Memoirs, Journal and Correspondence of Thomas Moore: Volume 8

Longman Brown Green and Longmans

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Publisher
Longman Brown Green and Longmans
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Published on
Dec 31, 1856
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Pages
396
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English
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Thomas Moore
The New York Times bestselling author and trusted spiritual adviser offers a follow-up to his classic Care of the Soul. 
 
Something essential is missing from modern life. Many who’ve turned away from religious institutions—and others who have lived wholly without religion—hunger for more than what contemporary secular life has to offer but are reluctant to follow organized religion’s strict and often inflexible path to spirituality. In A Religion of One’s Own, bestselling author and former monk Thomas Moore explores the myriad possibilities of creating a personal spiritual style, either inside or outside formal religion.
 
Two decades ago, Moore’s Care of the Soul touched a chord with millions of readers yearning to integrate spirituality into their everyday lives. In A Religion of One’s Own, Moore expands on the topics he first explored shortly after leaving the monastery. He recounts the benefits of contemplative living that he learned during his twelve years as a monk but also the more original and imaginative spirituality that he later developed and embraced in his secular life. Here, he shares stories of others who are creating their own path: a former football player now on a spiritual quest with the Pueblo Indians, a friend who makes a meditative practice of floral arrangements, and a well-known classical pianist whose audiences sometimes describe having a mystical experience while listening to her performances. Moore weaves their experiences with the wisdom of philosophers, writers, and artists who have rejected materialism and infused their secular lives with transcendence.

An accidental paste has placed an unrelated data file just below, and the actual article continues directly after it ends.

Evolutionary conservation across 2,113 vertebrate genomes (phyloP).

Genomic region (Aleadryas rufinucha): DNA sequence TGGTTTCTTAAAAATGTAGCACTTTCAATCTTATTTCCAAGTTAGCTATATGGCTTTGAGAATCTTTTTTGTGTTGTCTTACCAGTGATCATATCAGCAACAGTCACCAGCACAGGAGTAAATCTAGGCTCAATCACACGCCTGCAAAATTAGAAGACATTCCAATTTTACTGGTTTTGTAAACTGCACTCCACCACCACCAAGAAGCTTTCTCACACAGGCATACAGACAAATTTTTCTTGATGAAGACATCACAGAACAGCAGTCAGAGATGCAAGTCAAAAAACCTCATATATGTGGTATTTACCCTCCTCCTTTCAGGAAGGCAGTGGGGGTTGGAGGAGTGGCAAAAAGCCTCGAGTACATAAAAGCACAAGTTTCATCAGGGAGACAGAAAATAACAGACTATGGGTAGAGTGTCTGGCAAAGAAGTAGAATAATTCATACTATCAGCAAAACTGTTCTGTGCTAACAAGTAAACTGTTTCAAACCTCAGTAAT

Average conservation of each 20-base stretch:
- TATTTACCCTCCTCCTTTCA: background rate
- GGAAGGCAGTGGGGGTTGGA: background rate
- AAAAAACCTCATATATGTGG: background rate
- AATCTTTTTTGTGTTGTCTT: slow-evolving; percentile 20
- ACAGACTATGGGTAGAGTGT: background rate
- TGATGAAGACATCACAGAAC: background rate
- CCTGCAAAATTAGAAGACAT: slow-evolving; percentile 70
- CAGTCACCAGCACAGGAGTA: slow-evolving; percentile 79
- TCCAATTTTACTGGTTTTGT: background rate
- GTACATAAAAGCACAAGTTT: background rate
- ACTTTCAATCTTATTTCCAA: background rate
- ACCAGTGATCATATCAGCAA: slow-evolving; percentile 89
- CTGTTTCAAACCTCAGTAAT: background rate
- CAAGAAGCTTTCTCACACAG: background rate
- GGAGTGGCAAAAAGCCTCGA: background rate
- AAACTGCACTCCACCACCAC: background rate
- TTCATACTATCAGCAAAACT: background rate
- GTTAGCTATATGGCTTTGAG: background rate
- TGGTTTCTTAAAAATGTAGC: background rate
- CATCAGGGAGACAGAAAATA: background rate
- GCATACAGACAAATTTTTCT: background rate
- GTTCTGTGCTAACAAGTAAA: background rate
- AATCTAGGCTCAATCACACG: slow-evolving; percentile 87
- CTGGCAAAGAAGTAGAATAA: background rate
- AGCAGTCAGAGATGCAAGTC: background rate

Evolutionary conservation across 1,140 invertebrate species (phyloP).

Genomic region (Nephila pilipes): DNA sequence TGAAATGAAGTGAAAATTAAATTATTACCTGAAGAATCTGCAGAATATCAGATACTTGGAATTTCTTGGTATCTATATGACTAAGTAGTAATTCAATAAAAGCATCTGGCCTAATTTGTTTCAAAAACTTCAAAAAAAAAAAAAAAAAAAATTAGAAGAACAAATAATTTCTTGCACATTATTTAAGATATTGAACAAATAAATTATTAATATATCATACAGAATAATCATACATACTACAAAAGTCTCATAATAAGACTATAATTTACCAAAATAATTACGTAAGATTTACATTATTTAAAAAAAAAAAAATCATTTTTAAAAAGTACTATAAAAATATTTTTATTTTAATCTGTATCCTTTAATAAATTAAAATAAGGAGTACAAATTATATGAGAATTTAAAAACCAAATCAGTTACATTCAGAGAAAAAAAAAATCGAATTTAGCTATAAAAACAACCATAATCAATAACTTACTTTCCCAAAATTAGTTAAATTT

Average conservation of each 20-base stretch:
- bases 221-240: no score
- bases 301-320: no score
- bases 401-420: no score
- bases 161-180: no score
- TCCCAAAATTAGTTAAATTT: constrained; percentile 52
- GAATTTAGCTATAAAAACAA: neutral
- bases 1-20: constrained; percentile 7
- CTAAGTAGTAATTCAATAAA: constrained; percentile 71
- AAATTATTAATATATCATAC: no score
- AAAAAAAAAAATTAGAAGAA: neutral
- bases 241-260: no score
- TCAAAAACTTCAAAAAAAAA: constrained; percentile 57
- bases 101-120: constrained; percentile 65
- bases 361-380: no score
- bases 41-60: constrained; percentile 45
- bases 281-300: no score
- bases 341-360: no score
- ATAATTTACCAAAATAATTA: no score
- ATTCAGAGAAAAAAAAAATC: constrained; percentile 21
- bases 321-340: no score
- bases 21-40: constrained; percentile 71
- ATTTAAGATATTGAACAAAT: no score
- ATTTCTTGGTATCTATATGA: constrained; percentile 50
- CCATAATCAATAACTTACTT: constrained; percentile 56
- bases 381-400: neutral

At a time when so many feel disillusioned with or detached from organized religion yet long for a way to move beyond an exclusively materialistic, rational lifestyle, A Religion of One’s Own points the way to creating an amplified inner life and a world of greater purpose, meaning, and reflection.
Thomas Moore
The New York Times bestselling author and trusted spiritual adviser offers a follow-up to his classic Care of the Soul. 
 
Something essential is missing from modern life. Many who’ve turned away from religious institutions—and others who have lived wholly without religion—hunger for more than what contemporary secular life has to offer but are reluctant to follow organized religion’s strict and often inflexible path to spirituality. In A Religion of One’s Own, bestselling author and former monk Thomas Moore explores the myriad possibilities of creating a personal spiritual style, either inside or outside formal religion.
 
Two decades ago, Moore’s Care of the Soul touched a chord with millions of readers yearning to integrate spirituality into their everyday lives. In A Religion of One’s Own, Moore expands on the topics he first explored shortly after leaving the monastery. He recounts the benefits of contemplative living that he learned during his twelve years as a monk but also the more original and imaginative spirituality that he later developed and embraced in his secular life. Here, he shares stories of others who are creating their own path: a former football player now on a spiritual quest with the Pueblo Indians, a friend who makes a meditative practice of floral arrangements, and a well-known classical pianist whose audiences sometimes describe having a mystical experience while listening to her performances. Moore weaves their experiences with the wisdom of philosophers, writers, and artists who have rejected materialism and infused their secular lives with transcendence.
 
At a time when so many feel disillusioned with or detached from organized religion yet long for a way to move beyond an exclusively materialistic, rational lifestyle, A Religion of One’s Own points the way to creating an amplified inner life and a world of greater purpose, meaning, and reflection.
Thomas Moore
More’s “Utopia” was written in Latin, and is in two parts, of which the second, describing the place ([Greek text]—or Nusquama, as he called it sometimes in his letters—“Nowhere”), was probably written towards the close of 1515; the first part, introductory, early in 1516. The book was first printed at Louvain, late in 1516, under the editorship of Erasmus, Peter Giles, and other of More’s friends in Flanders.